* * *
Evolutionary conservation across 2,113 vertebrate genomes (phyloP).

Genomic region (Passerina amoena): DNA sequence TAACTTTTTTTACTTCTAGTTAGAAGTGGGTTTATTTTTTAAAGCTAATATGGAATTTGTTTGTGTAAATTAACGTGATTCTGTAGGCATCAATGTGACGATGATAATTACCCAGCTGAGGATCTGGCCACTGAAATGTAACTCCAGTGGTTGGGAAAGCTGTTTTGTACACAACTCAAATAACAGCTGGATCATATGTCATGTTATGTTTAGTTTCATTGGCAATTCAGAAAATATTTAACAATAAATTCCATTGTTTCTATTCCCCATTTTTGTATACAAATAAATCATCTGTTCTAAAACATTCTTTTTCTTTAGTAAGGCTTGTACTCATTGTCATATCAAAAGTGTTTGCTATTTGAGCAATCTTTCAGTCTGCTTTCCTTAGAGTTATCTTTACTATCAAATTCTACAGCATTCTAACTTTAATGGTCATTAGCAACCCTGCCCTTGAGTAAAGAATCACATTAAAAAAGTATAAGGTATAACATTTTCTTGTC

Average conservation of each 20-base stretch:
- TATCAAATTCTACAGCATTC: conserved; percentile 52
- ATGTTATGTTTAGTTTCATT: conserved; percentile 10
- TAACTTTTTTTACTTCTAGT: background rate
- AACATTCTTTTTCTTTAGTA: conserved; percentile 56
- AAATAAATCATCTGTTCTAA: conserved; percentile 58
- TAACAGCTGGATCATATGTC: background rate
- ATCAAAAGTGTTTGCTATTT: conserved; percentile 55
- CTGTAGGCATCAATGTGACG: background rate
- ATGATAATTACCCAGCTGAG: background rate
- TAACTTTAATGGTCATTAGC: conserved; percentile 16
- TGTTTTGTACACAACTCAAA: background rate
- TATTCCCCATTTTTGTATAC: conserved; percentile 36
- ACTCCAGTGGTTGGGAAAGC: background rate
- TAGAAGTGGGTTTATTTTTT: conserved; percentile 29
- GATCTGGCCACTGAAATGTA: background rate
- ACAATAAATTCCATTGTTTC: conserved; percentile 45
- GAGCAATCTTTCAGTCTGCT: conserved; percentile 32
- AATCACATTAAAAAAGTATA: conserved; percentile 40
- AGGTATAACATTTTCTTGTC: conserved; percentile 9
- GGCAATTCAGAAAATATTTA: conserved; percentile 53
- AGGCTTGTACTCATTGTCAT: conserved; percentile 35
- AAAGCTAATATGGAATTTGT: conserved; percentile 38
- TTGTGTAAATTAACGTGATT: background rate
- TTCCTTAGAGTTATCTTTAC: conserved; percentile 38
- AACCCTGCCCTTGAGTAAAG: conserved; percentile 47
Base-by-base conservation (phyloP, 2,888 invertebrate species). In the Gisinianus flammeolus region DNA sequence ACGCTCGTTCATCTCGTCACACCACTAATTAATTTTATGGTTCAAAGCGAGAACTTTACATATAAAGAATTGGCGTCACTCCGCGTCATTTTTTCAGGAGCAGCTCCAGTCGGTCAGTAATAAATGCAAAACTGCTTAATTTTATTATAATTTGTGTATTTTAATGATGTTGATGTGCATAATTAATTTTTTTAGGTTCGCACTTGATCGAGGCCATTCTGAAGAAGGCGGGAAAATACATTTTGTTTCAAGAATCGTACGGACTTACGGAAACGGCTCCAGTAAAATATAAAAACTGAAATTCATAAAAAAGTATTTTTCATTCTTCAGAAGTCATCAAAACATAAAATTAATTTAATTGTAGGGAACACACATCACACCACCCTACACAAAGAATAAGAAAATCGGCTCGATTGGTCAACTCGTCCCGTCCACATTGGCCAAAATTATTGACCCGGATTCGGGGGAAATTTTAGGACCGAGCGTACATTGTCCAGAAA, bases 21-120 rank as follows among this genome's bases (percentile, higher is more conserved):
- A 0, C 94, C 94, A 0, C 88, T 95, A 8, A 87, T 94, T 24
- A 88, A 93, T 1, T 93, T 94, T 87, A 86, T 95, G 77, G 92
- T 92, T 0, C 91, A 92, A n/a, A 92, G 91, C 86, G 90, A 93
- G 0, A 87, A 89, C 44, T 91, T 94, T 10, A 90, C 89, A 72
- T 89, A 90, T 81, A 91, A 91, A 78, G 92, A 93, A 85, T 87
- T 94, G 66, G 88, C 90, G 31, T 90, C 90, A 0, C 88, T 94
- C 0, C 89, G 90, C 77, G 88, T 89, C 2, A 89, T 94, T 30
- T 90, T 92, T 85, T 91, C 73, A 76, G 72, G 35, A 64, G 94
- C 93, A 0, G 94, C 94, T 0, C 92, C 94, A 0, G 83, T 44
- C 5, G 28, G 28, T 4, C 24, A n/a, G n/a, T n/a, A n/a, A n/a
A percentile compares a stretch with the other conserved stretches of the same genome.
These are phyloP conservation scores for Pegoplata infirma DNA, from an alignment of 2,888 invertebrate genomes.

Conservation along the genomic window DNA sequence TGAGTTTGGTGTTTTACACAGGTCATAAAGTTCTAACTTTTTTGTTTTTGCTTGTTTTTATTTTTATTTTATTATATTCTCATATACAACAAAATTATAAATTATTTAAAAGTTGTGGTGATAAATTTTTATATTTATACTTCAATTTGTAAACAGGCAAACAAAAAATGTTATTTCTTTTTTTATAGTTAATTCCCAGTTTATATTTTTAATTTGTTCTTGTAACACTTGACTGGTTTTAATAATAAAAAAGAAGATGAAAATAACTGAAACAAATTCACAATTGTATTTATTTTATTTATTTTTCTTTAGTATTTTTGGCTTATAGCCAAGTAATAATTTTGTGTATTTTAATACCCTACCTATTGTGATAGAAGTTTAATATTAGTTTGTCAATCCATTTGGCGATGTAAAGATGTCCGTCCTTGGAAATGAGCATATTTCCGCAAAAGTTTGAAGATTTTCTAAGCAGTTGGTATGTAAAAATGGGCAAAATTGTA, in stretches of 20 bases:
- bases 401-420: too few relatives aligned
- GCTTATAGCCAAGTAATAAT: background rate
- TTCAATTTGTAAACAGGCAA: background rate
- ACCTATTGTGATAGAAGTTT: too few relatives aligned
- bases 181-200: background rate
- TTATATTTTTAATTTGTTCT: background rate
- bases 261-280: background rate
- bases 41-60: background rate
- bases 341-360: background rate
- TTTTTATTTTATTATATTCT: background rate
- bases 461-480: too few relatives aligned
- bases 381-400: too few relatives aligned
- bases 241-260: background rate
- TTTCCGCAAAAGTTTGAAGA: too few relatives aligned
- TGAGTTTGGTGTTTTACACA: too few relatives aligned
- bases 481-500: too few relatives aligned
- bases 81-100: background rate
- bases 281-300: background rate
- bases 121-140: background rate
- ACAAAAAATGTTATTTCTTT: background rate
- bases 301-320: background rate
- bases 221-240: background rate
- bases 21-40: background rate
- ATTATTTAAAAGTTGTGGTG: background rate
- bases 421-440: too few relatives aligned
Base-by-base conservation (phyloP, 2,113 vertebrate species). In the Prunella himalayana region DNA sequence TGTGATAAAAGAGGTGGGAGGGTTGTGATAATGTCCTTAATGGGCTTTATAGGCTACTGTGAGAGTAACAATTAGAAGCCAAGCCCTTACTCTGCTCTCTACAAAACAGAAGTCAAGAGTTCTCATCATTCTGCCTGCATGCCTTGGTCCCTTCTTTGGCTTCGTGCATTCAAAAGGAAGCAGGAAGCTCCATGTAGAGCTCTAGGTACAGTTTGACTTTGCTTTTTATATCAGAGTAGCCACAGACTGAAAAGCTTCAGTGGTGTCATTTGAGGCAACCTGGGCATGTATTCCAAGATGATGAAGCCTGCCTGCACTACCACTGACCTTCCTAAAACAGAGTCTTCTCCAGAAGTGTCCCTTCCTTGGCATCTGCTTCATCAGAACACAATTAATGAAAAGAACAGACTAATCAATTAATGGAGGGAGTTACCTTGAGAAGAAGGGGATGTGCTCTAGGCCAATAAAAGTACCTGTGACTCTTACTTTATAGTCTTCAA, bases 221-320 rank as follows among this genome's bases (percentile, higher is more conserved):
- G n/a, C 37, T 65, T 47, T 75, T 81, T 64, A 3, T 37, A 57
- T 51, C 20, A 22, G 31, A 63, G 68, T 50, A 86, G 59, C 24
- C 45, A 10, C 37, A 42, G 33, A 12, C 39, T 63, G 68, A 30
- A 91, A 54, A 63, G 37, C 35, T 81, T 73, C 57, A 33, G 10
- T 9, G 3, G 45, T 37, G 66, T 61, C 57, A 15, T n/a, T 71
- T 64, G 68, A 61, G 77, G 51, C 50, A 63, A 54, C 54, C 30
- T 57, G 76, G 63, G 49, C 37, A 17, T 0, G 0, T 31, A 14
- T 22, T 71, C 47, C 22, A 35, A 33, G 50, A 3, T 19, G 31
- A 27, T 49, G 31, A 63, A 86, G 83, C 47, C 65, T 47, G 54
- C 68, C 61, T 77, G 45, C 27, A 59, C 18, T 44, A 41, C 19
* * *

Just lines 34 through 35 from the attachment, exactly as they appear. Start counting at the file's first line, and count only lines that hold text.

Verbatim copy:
- T 89, A 90, T 81, A 91, A 91, A 78, G 92, A 93, A 85, T 87
- T 94, G 66, G 88, C 90, G 31, T 90, C 90, A 0, C 88, T 94